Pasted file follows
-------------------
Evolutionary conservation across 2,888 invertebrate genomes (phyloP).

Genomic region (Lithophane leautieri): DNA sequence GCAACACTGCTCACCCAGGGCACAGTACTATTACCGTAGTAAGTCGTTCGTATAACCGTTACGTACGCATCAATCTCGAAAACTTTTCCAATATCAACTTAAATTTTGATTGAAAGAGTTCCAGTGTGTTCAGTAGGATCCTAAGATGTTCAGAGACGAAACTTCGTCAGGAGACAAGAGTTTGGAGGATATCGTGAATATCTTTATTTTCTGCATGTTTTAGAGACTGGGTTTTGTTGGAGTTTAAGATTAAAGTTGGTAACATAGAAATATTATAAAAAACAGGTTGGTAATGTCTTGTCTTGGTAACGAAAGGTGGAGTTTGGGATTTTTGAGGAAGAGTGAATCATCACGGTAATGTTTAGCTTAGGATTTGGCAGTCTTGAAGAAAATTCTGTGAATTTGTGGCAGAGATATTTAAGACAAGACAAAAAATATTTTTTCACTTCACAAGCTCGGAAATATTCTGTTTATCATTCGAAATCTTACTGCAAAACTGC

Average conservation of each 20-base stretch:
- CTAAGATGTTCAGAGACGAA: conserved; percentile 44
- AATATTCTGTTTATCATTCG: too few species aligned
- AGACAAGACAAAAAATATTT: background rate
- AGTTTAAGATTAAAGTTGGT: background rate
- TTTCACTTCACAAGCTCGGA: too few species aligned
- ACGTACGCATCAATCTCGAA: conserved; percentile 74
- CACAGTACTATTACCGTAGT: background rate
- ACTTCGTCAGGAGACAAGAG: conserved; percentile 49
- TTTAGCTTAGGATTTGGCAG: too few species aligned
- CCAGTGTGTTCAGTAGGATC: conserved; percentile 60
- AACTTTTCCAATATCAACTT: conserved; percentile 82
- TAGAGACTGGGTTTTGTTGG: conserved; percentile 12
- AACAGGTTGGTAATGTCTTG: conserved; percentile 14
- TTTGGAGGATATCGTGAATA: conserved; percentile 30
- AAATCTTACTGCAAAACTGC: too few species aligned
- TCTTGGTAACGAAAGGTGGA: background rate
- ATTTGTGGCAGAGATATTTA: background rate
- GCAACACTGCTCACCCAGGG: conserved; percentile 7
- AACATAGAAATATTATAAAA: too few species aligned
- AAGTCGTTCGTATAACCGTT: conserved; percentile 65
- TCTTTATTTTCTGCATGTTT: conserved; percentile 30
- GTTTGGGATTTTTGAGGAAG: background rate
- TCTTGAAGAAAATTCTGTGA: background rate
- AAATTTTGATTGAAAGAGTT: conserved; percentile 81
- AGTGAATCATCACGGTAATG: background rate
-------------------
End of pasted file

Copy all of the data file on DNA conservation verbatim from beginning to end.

Evolutionary conservation across 2,888 invertebrate genomes (phyloP).

Genomic region (Lithophane leautieri): DNA sequence GCAACACTGCTCACCCAGGGCACAGTACTATTACCGTAGTAAGTCGTTCGTATAACCGTTACGTACGCATCAATCTCGAAAACTTTTCCAATATCAACTTAAATTTTGATTGAAAGAGTTCCAGTGTGTTCAGTAGGATCCTAAGATGTTCAGAGACGAAACTTCGTCAGGAGACAAGAGTTTGGAGGATATCGTGAATATCTTTATTTTCTGCATGTTTTAGAGACTGGGTTTTGTTGGAGTTTAAGATTAAAGTTGGTAACATAGAAATATTATAAAAAACAGGTTGGTAATGTCTTGTCTTGGTAACGAAAGGTGGAGTTTGGGATTTTTGAGGAAGAGTGAATCATCACGGTAATGTTTAGCTTAGGATTTGGCAGTCTTGAAGAAAATTCTGTGAATTTGTGGCAGAGATATTTAAGACAAGACAAAAAATATTTTTTCACTTCACAAGCTCGGAAATATTCTGTTTATCATTCGAAATCTTACTGCAAAACTGC

Average conservation of each 20-base stretch:
- CTAAGATGTTCAGAGACGAA: conserved; percentile 44
- AATATTCTGTTTATCATTCG: too few species aligned
- AGACAAGACAAAAAATATTT: background rate
- AGTTTAAGATTAAAGTTGGT: background rate
- TTTCACTTCACAAGCTCGGA: too few species aligned
- ACGTACGCATCAATCTCGAA: conserved; percentile 74
- CACAGTACTATTACCGTAGT: background rate
- ACTTCGTCAGGAGACAAGAG: conserved; percentile 49
- TTTAGCTTAGGATTTGGCAG: too few species aligned
- CCAGTGTGTTCAGTAGGATC: conserved; percentile 60
- AACTTTTCCAATATCAACTT: conserved; percentile 82
- TAGAGACTGGGTTTTGTTGG: conserved; percentile 12
- AACAGGTTGGTAATGTCTTG: conserved; percentile 14
- TTTGGAGGATATCGTGAATA: conserved; percentile 30
- AAATCTTACTGCAAAACTGC: too few species aligned
- TCTTGGTAACGAAAGGTGGA: background rate
- ATTTGTGGCAGAGATATTTA: background rate
- GCAACACTGCTCACCCAGGG: conserved; percentile 7
- AACATAGAAATATTATAAAA: too few species aligned
- AAGTCGTTCGTATAACCGTT: conserved; percentile 65
- TCTTTATTTTCTGCATGTTT: conserved; percentile 30
- GTTTGGGATTTTTGAGGAAG: background rate
- TCTTGAAGAAAATTCTGTGA: background rate
- AAATTTTGATTGAAAGAGTT: conserved; percentile 81
- AGTGAATCATCACGGTAATG: background rate